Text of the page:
46. Suvanto, S.; Henttonen, H.M.; Nöjd, P.; Mäkinen, H. Forest susceptibility to storm damage is affected by similar factors regardless of storm type: Comparison of thunder storms and autumn extra-tropical cyclones in Finland. For. Ecol. Manag. 2016, 381, 17–28. [Google Scholar] [CrossRef]
  47. Beach, R.H.; Sills, E.O.; Liu, T.-M.; Pattanayak, S. The influence of forest management on vulnerability of forests to severe weather. In Advances in Threat Assessment and Their Application to Forest and Rangeland Management; Pye, J.M., Rauscher, H.M., Sands, Y., Lee, D.C., Beatty, J.S., Eds.; U.S. Department of Agriculture, Forest Service, Pacific Northwest and Southern Research Stations: Portland, OR, USA, 2010; pp. 185–206. [Google Scholar]
  48. Stueve, K.M.; Perry, C.H.; Nelson, M.D.; Healey, S.P.; Hill, A.D.; Moisen, G.G.; Cohen, W.B.; Gormanson, D.D.; Huang, C. Ecological importance of intermediate windstorms rivals large, infrequent disturbances in the northern Great Lakes. Ecosphere 2011, 2, 1–21. [Google Scholar] [CrossRef]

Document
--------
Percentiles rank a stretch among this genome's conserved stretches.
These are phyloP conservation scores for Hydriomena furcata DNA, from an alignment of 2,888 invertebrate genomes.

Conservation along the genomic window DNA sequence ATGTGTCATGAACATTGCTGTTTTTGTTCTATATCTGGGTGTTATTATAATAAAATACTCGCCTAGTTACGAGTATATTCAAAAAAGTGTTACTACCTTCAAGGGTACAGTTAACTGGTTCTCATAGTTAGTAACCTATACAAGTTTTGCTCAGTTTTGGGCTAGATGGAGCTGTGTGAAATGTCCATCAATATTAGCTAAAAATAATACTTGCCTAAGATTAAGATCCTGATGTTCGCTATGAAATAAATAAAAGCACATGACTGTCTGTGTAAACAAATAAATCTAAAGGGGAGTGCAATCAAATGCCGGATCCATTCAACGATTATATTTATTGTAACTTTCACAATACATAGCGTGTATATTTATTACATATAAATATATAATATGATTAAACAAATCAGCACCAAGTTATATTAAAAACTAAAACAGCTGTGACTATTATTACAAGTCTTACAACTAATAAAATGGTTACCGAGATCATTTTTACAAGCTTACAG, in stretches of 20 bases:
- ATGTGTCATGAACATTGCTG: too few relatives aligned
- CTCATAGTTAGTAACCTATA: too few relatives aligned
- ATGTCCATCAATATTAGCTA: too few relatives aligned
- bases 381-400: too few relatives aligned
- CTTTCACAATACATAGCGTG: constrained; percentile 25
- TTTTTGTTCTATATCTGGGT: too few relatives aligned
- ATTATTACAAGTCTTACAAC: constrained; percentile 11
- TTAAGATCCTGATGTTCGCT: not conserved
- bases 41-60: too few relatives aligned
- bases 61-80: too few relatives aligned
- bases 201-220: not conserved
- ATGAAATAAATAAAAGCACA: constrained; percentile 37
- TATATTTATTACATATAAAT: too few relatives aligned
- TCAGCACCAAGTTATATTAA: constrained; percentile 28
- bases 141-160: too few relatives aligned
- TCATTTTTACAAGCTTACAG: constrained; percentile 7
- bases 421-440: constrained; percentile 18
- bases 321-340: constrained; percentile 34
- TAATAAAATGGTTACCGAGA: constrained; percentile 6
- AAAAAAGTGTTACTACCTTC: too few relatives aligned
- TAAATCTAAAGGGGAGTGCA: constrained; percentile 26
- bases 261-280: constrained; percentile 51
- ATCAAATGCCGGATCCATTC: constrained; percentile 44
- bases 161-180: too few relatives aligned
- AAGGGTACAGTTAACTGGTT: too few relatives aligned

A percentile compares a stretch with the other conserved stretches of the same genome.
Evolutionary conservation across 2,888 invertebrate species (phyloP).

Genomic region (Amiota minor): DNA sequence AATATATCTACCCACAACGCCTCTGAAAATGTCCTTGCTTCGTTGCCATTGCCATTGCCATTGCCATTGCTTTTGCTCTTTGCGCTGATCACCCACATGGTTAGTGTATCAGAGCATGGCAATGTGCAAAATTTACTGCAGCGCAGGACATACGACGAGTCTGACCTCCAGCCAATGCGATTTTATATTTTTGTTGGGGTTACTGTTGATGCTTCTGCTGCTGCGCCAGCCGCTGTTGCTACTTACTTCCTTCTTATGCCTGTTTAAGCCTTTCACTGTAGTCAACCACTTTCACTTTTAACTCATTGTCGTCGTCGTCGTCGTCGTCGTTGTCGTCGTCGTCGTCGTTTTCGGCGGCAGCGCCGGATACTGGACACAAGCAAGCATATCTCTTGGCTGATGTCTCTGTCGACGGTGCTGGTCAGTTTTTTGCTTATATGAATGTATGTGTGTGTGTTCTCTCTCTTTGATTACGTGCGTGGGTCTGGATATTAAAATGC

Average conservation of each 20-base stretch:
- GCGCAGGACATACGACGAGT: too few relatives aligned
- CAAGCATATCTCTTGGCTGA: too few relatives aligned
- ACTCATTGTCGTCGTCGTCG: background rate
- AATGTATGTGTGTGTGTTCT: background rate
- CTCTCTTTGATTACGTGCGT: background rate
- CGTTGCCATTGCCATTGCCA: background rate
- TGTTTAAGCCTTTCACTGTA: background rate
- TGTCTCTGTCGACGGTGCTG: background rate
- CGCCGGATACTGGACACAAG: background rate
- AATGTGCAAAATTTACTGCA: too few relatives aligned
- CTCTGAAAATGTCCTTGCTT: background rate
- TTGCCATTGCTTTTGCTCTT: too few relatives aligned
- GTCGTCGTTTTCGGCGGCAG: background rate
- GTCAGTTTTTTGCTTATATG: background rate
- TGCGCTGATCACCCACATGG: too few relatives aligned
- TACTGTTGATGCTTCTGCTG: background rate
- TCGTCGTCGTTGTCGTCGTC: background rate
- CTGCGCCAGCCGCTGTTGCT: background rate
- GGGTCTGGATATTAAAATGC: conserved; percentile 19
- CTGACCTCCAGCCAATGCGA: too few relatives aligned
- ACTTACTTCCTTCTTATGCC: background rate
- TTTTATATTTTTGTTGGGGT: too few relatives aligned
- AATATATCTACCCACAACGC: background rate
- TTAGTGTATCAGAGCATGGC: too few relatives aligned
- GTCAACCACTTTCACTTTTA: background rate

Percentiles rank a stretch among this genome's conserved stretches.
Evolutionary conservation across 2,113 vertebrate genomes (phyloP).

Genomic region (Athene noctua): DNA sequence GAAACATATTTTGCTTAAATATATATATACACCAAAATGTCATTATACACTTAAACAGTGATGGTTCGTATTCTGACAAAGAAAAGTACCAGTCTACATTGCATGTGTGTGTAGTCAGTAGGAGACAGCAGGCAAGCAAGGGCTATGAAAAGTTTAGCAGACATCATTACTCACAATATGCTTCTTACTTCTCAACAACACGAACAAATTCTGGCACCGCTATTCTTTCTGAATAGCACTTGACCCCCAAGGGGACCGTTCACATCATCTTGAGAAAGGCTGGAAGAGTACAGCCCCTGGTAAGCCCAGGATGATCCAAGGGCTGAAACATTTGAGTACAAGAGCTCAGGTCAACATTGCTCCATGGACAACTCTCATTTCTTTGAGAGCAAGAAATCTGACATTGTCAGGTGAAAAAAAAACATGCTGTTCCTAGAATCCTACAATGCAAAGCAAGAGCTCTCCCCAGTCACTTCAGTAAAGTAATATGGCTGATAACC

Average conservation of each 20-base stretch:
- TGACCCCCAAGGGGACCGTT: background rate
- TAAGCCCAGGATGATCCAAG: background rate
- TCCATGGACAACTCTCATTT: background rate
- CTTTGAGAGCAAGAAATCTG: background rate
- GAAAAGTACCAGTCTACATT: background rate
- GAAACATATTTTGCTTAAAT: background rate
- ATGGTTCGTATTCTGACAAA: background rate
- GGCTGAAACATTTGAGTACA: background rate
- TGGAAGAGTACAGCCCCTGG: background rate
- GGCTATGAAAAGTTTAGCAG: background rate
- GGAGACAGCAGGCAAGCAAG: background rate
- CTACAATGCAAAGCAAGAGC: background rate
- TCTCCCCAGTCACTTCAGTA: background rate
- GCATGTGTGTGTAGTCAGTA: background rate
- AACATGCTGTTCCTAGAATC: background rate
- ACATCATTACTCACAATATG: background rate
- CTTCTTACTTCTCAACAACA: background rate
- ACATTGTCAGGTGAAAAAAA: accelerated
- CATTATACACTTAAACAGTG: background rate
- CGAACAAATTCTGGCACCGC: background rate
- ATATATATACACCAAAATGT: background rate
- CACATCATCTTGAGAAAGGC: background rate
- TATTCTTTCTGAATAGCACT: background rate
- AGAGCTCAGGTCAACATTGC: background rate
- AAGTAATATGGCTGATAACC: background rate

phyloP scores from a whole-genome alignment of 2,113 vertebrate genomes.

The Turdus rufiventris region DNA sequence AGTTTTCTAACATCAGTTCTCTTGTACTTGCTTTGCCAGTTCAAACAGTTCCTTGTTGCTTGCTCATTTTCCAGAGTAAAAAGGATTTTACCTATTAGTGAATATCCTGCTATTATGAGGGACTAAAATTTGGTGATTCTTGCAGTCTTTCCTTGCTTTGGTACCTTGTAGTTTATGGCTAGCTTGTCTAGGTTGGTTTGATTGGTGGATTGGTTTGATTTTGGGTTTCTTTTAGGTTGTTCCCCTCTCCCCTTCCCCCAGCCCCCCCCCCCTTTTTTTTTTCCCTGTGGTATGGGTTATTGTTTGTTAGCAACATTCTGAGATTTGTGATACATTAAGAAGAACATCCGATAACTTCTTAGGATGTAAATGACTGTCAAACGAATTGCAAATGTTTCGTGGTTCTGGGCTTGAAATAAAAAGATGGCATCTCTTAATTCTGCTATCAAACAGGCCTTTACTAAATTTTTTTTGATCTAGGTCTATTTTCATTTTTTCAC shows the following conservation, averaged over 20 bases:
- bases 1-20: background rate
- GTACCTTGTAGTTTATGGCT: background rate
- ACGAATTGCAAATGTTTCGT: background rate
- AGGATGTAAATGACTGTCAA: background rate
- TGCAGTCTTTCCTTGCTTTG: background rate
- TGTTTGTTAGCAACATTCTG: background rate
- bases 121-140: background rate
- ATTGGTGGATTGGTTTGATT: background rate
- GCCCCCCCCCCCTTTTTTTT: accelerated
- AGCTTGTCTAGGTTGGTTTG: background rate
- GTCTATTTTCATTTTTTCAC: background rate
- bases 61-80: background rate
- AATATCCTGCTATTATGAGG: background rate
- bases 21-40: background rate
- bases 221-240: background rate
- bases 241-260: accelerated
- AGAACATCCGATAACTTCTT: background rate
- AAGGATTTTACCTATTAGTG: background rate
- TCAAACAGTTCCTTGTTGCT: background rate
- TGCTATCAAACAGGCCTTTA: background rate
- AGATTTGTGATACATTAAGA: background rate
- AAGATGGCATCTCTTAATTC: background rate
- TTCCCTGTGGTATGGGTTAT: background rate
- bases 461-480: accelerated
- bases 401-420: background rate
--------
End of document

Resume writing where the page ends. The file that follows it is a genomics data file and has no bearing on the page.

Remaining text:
49. Jacobs, D.M. Forest inventory, catastrophic events and historic geospatial assessments in the south. In Proceedings of the ASPRS 2007 Annual Conference, Tampa, FL, USA, 7–11 May 2007. [Google Scholar]
  50. Morin, R.S.; Pugh, S.A.; Steinman, J. Mapping the Occurrence of Tree Damage in the Forests of the Northern United States; U.S. Department of Agriculture, Forest Service, Northern Research Station: Newtown Square, PA, USA, 2016; p. 19.
  51. Randolph, K.C.; Dooley, K.; Shaw, J.D.; Morin, R.S.; Asaro, C.; Palmer, M.M. Past and present individual-tree damage assessments of the US national forest inventory. Environ. Monit. Assess. 2021, 193, 116. [Google Scholar] [CrossRef] [PubMed]